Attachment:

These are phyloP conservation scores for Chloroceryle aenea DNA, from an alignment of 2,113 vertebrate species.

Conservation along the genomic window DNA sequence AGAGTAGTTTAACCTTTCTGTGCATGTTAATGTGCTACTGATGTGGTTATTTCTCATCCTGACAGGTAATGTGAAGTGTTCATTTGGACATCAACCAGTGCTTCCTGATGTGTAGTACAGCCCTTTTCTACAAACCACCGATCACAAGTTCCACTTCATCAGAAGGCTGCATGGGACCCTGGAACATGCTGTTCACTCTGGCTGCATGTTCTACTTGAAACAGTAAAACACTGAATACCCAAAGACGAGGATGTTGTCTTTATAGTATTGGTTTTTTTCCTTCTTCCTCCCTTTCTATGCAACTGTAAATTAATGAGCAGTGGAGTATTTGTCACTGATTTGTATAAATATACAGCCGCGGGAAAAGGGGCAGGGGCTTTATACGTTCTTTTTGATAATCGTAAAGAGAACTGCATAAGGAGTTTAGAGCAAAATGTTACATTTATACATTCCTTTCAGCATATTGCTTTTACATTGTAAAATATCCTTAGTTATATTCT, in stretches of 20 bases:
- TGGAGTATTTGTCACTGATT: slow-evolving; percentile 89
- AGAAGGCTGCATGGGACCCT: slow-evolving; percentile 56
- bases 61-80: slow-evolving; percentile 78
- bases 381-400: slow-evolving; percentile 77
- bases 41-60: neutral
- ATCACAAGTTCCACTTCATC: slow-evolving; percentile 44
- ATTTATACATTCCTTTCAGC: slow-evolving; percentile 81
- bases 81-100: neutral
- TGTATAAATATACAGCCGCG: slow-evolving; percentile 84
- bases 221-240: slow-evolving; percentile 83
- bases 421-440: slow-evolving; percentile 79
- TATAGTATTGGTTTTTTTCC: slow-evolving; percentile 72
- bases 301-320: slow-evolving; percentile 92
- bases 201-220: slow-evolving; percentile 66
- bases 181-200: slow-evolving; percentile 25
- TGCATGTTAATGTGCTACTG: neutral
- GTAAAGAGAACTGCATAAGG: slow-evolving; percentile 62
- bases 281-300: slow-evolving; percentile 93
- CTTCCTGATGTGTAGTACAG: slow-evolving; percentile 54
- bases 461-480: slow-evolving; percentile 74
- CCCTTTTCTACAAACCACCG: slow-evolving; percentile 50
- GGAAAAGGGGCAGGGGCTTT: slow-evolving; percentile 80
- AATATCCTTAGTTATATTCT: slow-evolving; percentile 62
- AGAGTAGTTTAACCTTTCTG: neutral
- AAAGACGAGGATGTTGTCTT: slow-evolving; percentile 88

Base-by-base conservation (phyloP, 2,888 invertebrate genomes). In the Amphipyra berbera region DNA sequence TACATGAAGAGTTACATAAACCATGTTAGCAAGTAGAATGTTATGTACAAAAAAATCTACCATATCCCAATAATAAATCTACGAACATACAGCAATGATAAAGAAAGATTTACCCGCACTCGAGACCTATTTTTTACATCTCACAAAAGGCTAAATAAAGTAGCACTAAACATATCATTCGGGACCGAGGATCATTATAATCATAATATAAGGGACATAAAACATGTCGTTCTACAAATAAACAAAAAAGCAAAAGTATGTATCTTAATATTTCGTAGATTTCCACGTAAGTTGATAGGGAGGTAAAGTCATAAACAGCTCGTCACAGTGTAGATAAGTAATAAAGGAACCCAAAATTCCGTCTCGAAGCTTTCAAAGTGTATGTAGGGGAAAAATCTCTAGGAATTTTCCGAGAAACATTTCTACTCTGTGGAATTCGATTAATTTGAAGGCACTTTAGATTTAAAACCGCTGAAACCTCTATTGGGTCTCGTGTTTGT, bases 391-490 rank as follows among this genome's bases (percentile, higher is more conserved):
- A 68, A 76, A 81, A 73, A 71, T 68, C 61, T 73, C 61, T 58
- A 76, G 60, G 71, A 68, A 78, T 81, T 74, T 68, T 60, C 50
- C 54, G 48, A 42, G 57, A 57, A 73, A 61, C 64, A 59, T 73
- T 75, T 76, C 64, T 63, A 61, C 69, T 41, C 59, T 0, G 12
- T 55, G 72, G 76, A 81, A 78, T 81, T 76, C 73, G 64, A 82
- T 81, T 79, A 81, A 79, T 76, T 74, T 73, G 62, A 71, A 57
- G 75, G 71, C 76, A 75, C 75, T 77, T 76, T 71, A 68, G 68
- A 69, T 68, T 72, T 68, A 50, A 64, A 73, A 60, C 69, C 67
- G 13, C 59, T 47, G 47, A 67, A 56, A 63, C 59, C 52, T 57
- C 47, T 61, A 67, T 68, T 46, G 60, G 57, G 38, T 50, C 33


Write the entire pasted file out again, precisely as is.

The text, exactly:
These are phyloP conservation scores for Chloroceryle aenea DNA, from an alignment of 2,113 vertebrate species.

Conservation along the genomic window DNA sequence AGAGTAGTTTAACCTTTCTGTGCATGTTAATGTGCTACTGATGTGGTTATTTCTCATCCTGACAGGTAATGTGAAGTGTTCATTTGGACATCAACCAGTGCTTCCTGATGTGTAGTACAGCCCTTTTCTACAAACCACCGATCACAAGTTCCACTTCATCAGAAGGCTGCATGGGACCCTGGAACATGCTGTTCACTCTGGCTGCATGTTCTACTTGAAACAGTAAAACACTGAATACCCAAAGACGAGGATGTTGTCTTTATAGTATTGGTTTTTTTCCTTCTTCCTCCCTTTCTATGCAACTGTAAATTAATGAGCAGTGGAGTATTTGTCACTGATTTGTATAAATATACAGCCGCGGGAAAAGGGGCAGGGGCTTTATACGTTCTTTTTGATAATCGTAAAGAGAACTGCATAAGGAGTTTAGAGCAAAATGTTACATTTATACATTCCTTTCAGCATATTGCTTTTACATTGTAAAATATCCTTAGTTATATTCT, in stretches of 20 bases:
- TGGAGTATTTGTCACTGATT: slow-evolving; percentile 89
- AGAAGGCTGCATGGGACCCT: slow-evolving; percentile 56
- bases 61-80: slow-evolving; percentile 78
- bases 381-400: slow-evolving; percentile 77
- bases 41-60: neutral
- ATCACAAGTTCCACTTCATC: slow-evolving; percentile 44
- ATTTATACATTCCTTTCAGC: slow-evolving; percentile 81
- bases 81-100: neutral
- TGTATAAATATACAGCCGCG: slow-evolving; percentile 84
- bases 221-240: slow-evolving; percentile 83
- bases 421-440: slow-evolving; percentile 79
- TATAGTATTGGTTTTTTTCC: slow-evolving; percentile 72
- bases 301-320: slow-evolving; percentile 92
- bases 201-220: slow-evolving; percentile 66
- bases 181-200: slow-evolving; percentile 25
- TGCATGTTAATGTGCTACTG: neutral
- GTAAAGAGAACTGCATAAGG: slow-evolving; percentile 62
- bases 281-300: slow-evolving; percentile 93
- CTTCCTGATGTGTAGTACAG: slow-evolving; percentile 54
- bases 461-480: slow-evolving; percentile 74
- CCCTTTTCTACAAACCACCG: slow-evolving; percentile 50
- GGAAAAGGGGCAGGGGCTTT: slow-evolving; percentile 80
- AATATCCTTAGTTATATTCT: slow-evolving; percentile 62
- AGAGTAGTTTAACCTTTCTG: neutral
- AAAGACGAGGATGTTGTCTT: slow-evolving; percentile 88

Base-by-base conservation (phyloP, 2,888 invertebrate genomes). In the Amphipyra berbera region DNA sequence TACATGAAGAGTTACATAAACCATGTTAGCAAGTAGAATGTTATGTACAAAAAAATCTACCATATCCCAATAATAAATCTACGAACATACAGCAATGATAAAGAAAGATTTACCCGCACTCGAGACCTATTTTTTACATCTCACAAAAGGCTAAATAAAGTAGCACTAAACATATCATTCGGGACCGAGGATCATTATAATCATAATATAAGGGACATAAAACATGTCGTTCTACAAATAAACAAAAAAGCAAAAGTATGTATCTTAATATTTCGTAGATTTCCACGTAAGTTGATAGGGAGGTAAAGTCATAAACAGCTCGTCACAGTGTAGATAAGTAATAAAGGAACCCAAAATTCCGTCTCGAAGCTTTCAAAGTGTATGTAGGGGAAAAATCTCTAGGAATTTTCCGAGAAACATTTCTACTCTGTGGAATTCGATTAATTTGAAGGCACTTTAGATTTAAAACCGCTGAAACCTCTATTGGGTCTCGTGTTTGT, bases 391-490 rank as follows among this genome's bases (percentile, higher is more conserved):
- A 68, A 76, A 81, A 73, A 71, T 68, C 61, T 73, C 61, T 58
- A 76, G 60, G 71, A 68, A 78, T 81, T 74, T 68, T 60, C 50
- C 54, G 48, A 42, G 57, A 57, A 73, A 61, C 64, A 59, T 73
- T 75, T 76, C 64, T 63, A 61, C 69, T 41, C 59, T 0, G 12
- T 55, G 72, G 76, A 81, A 78, T 81, T 76, C 73, G 64, A 82
- T 81, T 79, A 81, A 79, T 76, T 74, T 73, G 62, A 71, A 57
- G 75, G 71, C 76, A 75, C 75, T 77, T 76, T 71, A 68, G 68
- A 69, T 68, T 72, T 68, A 50, A 64, A 73, A 60, C 69, C 67
- G 13, C 59, T 47, G 47, A 67, A 56, A 63, C 59, C 52, T 57
- C 47, T 61, A 67, T 68, T 46, G 60, G 57, G 38, T 50, C 33